Code:
    #include <iostream>
    
    using namespace std;
    
    int main()
    {
        int percentage, i, x;
        x=1;
        
        while(x==1)
        {
    	
        cout<<endl;
        
        cout<<"Input your test percentage: ";
        cin>>percentage;
        
        cin.ignore();
        
        if (percentage<50){
                           cout<<"You failed. Study harder.\n";
                           }
        else if (percentage<60){
                                cout<<"You just passed. Study harder.\n";
                                }
        else if (percentage<70){
                                cout<<"You didn't do very well.\n";
                                }
        else if (percentage<80){
                                cout<<"You did quite well.\n";
                                }
        else if (percentage<90){
                                cout<<"You did excellent.\n";
                                }
        else if (percentage<100){
                                cout<<"You did very well.\n";
                                }
        else if (percentage>100){
                                cout<<"Who marked your test?\n";
                                }
        else if (percentage==100){
                                cout<<"You did perfect.\n";
                                 }
        cout<<"\n \n \n To try again press 1, or press any key to exit!\n";
        cin>>x;
        cin.ignore();
    	}
        
    }
    now i am sure there is another more "Clean" way of doing it, if so could anybody please explain?

    And would it not be better to use something like
    Code:
    else if(percentage<90&&percentage>79){
    Just askin as thats how i would do it
    Last edited by 74466; 01-31-2006 at 12:20 AM. Reason: replaced : with && silly mistake

  5. #5
    Registered User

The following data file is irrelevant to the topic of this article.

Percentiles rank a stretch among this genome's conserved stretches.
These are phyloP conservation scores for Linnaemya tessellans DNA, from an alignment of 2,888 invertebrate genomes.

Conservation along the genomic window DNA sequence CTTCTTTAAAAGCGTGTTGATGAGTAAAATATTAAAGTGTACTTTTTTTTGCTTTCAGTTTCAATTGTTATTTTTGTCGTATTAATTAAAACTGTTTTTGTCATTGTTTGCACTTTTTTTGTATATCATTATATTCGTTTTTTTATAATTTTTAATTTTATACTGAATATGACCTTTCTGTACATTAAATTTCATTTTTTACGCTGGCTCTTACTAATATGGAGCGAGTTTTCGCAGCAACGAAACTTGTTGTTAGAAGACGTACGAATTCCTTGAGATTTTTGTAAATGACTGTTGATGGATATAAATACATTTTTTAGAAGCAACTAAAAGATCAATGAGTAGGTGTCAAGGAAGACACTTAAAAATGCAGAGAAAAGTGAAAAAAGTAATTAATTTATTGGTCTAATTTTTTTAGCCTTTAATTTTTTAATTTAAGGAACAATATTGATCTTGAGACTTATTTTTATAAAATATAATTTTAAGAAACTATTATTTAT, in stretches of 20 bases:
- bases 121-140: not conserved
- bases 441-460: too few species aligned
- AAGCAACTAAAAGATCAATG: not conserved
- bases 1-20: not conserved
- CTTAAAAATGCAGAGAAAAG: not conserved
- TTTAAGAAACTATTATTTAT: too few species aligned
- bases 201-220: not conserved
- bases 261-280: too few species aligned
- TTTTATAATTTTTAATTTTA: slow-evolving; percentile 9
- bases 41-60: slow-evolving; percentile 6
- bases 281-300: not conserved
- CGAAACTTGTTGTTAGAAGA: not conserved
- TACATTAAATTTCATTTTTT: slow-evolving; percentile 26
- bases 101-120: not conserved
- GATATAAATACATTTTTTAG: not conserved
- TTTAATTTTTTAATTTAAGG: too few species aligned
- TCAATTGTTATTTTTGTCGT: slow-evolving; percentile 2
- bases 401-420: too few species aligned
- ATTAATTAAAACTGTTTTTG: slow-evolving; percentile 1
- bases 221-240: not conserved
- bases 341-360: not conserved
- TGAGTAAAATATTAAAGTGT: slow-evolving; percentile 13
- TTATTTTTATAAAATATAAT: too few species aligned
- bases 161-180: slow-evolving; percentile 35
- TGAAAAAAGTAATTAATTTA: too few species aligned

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    First things first: you have to learn to indent things properly. Do a google search, and examine some sample code.

  6. #6
    Frequently Quite Prolix dwks's Avatar
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    Canada
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    And would it not be better to use something like
    Code:
    else if(percentage<90&&percentage>79){
    You don't need to, because it's an else if, and the previous ifs have made sure that percentage is more than 79.

    Look at this program.
    Code:
    #include <iostream>
    #include <cctype>
    
    using std::cout;
    using std::cin;
    using std::tolower;
    
    int main(void) {
        char again;
    
        do {
            do_something();
    
            cout << "Do that again? ";
            cin >> again;
        } while(tolower(again) == 'y');
    }
    tolower() converts a letter to lowercase (there's also a toupper). These functions are in <cctype>.
    dwk

    Seek and ye shall find. quaere et invenies.

    "Simplicity does not precede complexity, but follows it." -- Alan Perlis
    "Testing can only prove the presence of bugs, not their absence." -- Edsger Dijkstra